In this case, plaintiff has presented medical evidence indicating that his knee injury significantly restricted his ability to perform as a truck driver. In fact, the doctor provided to plaintiff by Shell recommended to Shell that plaintiff "would have difficulty maintaining this position [driving a gasoline truck] at this time. The demands on his knee may be too overwhelming for him to be able to participate in those activities. I would recommend that he consider alternative work duties on a full-time basis for the future." In addition to Dr. Levin's comments, Shell has stated in response to plaintiff's interrogatories, that plaintiff was placed on long term disability in November 1992 after Dr. Levin advised that plaintiff was "not capable of performing the essential functions of the job as a truck driver." Based on this evidence, the court finds that a question of fact exists regarding whether plaintiff is substantially limited in the major life activity of working, making summary judgment on this issue inappropriate. Best v. Shell Oil Co., 1995 WL 330764 at *3 (N.D. Ill. May 30, 1995).

After Judge Holderman's ruling, the case was reassigned to Magistrate Judge Bobrick for trial by consent of the parties under 28 U.S.C. sec. 636. At a July 12, 1995, status hearing, Magistrate Judge Bobrick stated that he was interested in reconsidering Shell's motion for summary judgment on the ADA claim. Two days later, the court notified counsel that the motion would not be reconsidered, and trial preparation continued. Again shifting course, however, the court, in an order of September 13, 1995, vacated the scheduled trial date of October 30, 1995, and ordered counsel to re-brief Shell's motion for summary judgment. Shell filed an amended motion for summary judgment with a supporting memorandum and fact statement, but Best filed nothing. Before this court, Best has represented that he elected to stand on his memorandum and fact statement of December 1994, but this was apparently unclear to Magistrate Judge Bobrick, who noted in footnote 1 of his order that Best had not only missed the deadlines for filing his response to Shell's renewed or ...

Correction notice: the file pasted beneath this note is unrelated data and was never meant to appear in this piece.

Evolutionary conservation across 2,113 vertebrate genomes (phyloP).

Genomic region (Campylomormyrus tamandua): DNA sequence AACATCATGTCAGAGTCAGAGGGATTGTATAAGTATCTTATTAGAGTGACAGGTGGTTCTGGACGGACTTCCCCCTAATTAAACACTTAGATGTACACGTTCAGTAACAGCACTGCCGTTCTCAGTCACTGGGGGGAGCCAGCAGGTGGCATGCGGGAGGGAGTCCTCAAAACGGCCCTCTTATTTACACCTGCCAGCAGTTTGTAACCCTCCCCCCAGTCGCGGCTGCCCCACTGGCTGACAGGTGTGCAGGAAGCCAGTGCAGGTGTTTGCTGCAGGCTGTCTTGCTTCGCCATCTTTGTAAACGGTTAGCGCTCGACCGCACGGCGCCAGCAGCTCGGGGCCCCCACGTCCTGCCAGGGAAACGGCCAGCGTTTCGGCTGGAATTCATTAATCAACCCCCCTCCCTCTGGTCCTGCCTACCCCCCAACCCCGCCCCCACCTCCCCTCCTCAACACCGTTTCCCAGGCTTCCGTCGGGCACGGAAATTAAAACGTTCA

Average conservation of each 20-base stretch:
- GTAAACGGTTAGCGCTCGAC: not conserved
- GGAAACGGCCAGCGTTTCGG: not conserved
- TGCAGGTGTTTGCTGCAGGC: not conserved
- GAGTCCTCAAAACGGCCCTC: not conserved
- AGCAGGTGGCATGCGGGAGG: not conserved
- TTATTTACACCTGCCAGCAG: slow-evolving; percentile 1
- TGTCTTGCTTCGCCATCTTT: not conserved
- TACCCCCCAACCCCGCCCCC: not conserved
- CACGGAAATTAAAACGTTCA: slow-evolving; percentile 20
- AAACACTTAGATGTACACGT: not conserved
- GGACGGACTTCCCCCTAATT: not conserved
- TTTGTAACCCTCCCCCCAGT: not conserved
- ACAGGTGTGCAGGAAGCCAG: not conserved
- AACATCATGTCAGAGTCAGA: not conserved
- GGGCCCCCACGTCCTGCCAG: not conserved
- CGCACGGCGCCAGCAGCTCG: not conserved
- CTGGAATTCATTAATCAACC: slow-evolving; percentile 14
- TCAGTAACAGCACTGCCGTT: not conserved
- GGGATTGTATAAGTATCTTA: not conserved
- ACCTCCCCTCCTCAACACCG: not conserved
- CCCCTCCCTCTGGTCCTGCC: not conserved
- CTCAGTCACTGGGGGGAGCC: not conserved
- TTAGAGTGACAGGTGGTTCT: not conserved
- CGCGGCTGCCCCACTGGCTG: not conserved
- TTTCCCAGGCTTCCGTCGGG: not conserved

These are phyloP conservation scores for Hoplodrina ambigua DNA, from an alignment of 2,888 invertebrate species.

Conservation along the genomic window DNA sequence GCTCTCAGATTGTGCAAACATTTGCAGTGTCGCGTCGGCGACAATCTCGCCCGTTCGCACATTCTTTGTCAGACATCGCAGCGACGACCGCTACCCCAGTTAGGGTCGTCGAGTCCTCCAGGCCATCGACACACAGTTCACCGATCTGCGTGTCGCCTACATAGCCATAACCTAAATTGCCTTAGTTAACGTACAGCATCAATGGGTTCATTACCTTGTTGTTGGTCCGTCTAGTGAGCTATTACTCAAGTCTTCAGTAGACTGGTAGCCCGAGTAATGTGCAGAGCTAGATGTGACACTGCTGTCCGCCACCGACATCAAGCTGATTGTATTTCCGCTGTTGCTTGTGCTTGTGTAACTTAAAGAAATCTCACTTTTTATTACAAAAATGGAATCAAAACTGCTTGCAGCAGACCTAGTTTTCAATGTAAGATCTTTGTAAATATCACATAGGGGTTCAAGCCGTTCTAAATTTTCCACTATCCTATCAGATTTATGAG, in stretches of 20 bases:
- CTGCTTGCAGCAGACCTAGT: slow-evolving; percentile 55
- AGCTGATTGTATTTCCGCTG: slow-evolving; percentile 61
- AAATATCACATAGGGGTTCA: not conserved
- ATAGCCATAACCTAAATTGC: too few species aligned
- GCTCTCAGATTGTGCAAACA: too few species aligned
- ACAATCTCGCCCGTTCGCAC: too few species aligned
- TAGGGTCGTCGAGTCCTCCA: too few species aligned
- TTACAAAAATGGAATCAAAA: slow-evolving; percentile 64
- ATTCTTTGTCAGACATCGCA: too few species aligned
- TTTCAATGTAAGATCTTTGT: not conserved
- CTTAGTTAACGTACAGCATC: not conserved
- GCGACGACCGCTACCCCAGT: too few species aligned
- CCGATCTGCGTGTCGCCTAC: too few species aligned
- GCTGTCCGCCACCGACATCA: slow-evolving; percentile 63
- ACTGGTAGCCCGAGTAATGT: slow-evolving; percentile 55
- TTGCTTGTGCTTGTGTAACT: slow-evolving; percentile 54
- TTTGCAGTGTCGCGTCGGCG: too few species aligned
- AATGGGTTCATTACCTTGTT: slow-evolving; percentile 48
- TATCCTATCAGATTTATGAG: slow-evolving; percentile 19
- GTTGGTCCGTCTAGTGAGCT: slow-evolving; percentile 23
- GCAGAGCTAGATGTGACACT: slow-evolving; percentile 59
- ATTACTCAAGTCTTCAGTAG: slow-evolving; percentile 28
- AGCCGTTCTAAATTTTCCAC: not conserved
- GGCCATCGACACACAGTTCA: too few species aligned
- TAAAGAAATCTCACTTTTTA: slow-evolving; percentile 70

Buy This Entire Record For $7.95

Download the entire decision to receive the complete text, official citation,
docket number, dissents and concurrences, and footnotes for this case.

Learn more about what you receive with purchase of this case.